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|Title: ||Efficient External-Memory Bisimulation on DAGs|
|Authors: ||Hellings, Jelle|
Fletcher, George H. L.
|Issue Date: ||2012|
|Citation: ||Selçuk, Candan K.; Chen, Yi; Snodgrass, Richard T.; Gravano, Luis; Fuxman, Ariel (Ed.). SIGMOD'12 Proceedings of the 2012 ACM SIGMOD International Conference on Management of Data, p. 553-564|
|Abstract: ||In this paper we introduce the first efficient external-memory algorithm to compute the bisimilarity equivalence classes of a directed acyclic graph (DAG). DAGs are commonly used to model data in a wide variety of practical applications, ranging from XML documents and data provenance models, to web taxonomies and scientific workflows. In the study of efficient reasoning over massive graphs, the notion of node bisimilarity plays a central role. For example, grouping together bisimilar nodes in an XML data set is the first step in many sophisticated approaches to building indexing data structures for efficient XPath query evaluation. To date, however, only internal-memory bisimulation algorithms have been investigated. As the size of real-world DAG data sets often exceeds available main memory, storage in external memory becomes necessary. Hence, there is a practical need for an efficient approach to computing bisimulation in external memory.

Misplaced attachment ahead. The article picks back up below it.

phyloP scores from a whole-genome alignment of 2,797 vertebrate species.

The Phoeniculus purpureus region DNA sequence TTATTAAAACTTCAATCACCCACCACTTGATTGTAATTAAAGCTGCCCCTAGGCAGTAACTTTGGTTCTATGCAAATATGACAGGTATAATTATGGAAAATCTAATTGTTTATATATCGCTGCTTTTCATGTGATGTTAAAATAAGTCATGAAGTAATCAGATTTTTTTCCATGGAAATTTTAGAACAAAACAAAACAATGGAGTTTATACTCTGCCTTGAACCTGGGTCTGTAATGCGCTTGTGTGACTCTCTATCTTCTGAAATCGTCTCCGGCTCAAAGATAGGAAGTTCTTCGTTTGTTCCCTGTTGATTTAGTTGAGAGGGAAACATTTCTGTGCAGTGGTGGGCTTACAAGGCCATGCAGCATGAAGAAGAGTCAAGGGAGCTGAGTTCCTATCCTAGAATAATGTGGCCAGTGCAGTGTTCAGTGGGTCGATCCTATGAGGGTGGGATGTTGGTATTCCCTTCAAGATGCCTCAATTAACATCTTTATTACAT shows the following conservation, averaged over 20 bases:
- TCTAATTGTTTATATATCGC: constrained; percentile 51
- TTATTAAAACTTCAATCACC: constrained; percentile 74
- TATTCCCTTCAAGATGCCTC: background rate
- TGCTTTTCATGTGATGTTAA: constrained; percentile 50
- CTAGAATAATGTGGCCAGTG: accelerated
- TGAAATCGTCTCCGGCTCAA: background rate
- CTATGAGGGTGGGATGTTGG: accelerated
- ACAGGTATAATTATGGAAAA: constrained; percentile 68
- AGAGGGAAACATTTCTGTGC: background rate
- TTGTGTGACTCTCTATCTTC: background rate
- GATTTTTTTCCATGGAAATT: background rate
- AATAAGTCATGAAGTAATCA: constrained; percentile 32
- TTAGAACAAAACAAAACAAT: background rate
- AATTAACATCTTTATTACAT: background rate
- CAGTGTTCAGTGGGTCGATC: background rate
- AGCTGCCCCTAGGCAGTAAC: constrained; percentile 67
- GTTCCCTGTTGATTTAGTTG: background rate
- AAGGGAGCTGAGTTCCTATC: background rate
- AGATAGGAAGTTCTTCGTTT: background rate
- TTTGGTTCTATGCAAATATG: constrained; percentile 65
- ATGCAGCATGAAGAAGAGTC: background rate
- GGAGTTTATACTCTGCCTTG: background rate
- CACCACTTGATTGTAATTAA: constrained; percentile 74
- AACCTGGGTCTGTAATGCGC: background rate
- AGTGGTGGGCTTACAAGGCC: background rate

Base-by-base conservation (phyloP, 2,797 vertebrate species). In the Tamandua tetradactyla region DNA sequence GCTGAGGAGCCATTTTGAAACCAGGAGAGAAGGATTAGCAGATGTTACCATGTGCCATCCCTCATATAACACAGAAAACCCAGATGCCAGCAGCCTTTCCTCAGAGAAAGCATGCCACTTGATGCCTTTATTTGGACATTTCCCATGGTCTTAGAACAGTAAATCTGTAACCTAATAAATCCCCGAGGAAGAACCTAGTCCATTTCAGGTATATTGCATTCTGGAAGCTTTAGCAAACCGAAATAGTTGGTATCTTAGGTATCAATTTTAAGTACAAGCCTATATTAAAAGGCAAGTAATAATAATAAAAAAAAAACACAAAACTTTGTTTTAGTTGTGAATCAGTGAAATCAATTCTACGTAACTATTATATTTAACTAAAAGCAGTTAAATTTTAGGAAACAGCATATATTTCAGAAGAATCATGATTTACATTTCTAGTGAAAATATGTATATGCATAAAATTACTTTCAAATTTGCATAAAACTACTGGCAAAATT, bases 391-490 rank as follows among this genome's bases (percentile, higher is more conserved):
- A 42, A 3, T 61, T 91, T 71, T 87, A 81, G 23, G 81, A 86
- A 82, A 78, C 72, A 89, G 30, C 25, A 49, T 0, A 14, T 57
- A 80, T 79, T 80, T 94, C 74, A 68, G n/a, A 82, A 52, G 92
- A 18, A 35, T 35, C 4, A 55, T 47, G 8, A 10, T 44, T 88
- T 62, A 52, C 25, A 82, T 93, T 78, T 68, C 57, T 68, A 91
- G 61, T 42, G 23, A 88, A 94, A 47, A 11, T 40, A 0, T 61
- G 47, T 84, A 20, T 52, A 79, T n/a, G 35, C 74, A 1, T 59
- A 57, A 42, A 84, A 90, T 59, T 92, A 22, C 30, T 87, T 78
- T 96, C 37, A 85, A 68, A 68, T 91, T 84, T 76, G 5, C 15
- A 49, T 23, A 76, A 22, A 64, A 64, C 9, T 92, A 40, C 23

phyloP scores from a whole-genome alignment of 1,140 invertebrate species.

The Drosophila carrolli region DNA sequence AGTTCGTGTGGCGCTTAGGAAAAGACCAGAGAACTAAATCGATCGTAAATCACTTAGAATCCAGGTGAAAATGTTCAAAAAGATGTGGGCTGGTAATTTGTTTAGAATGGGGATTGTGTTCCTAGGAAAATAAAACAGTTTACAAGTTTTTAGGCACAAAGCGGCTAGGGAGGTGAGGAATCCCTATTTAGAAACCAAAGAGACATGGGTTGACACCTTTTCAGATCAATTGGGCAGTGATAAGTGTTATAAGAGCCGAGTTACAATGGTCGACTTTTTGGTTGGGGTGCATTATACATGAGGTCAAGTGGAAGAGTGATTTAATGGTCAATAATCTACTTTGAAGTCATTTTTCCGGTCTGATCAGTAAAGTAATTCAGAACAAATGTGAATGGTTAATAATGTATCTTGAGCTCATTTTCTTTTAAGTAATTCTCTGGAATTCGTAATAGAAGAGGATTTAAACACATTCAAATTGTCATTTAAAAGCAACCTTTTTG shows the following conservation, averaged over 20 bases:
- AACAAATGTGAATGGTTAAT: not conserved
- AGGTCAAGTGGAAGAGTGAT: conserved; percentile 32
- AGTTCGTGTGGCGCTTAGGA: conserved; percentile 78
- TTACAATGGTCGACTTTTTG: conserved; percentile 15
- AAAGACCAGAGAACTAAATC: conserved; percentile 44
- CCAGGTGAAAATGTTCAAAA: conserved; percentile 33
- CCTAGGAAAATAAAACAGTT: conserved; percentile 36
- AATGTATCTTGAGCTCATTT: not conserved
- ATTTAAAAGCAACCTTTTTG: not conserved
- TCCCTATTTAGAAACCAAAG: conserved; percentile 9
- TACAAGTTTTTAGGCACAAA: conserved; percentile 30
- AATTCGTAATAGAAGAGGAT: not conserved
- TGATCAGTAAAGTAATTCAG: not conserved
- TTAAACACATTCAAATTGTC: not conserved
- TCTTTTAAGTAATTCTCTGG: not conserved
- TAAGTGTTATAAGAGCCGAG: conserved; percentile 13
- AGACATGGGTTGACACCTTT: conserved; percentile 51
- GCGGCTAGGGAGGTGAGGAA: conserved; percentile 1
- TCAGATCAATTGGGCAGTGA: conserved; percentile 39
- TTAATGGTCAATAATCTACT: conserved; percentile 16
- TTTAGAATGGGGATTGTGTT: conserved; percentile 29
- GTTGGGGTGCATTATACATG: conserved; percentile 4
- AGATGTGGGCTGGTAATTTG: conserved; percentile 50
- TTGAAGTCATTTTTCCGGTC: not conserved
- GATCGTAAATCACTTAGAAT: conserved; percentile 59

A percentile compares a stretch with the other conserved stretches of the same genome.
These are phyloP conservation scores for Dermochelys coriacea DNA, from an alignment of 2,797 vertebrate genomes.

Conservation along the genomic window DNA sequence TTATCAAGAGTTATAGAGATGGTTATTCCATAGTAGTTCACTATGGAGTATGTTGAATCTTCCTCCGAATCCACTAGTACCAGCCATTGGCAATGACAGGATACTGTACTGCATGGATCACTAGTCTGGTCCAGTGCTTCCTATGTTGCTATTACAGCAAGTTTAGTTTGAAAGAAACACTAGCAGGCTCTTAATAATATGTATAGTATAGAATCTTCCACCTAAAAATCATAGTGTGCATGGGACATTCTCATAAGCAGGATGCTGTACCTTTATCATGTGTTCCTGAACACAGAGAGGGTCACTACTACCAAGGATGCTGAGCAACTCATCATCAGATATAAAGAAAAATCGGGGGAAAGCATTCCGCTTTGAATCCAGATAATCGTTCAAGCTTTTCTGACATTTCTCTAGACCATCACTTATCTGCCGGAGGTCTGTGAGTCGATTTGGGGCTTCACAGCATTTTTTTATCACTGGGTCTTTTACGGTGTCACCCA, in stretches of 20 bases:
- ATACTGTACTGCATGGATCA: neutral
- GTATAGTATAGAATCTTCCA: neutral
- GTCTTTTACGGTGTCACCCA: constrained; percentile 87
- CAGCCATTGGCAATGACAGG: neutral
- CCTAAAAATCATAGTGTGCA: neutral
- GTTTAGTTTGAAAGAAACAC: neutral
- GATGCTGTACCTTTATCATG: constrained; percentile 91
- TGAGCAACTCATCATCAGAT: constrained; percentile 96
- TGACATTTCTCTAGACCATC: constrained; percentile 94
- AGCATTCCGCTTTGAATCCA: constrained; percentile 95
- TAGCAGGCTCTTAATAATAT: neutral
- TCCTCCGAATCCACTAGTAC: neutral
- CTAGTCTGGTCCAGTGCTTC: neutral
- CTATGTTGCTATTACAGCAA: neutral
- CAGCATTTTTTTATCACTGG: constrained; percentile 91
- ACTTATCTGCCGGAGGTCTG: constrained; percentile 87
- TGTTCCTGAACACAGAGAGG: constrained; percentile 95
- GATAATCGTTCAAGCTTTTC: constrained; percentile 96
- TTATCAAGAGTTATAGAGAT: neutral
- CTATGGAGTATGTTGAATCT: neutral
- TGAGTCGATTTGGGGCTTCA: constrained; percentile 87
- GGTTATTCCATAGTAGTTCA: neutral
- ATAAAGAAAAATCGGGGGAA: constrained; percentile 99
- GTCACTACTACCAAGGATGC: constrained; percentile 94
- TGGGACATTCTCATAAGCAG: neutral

Our general algorithm has a worst-case IO-complexity of O(Sort(|N| + |E|)), where |N| and |E| are the numbers of nodes and edges, resp., in the data graph and Sort(n) is the number of accesses to external memory needed to sort an input of size n. We also study specializations of this algorithm to common variations of bisimulation for tree-structured XML data sets. We empirically verify efficient performance of the algorithms on graphs and XML documents having billions of nodes and edges, and find that the algorithms can process such graphs efficiently even when very limited internal memory is available. The proposed algorithms are simple enough for practical implementation and use, and open the door for further study of external-memory bisimulation algorithms. To this end, the full open-source C++ implementation has been made freely available.|
|Type: ||Proceedings Paper|
|Appears in Collections: ||Research publications|
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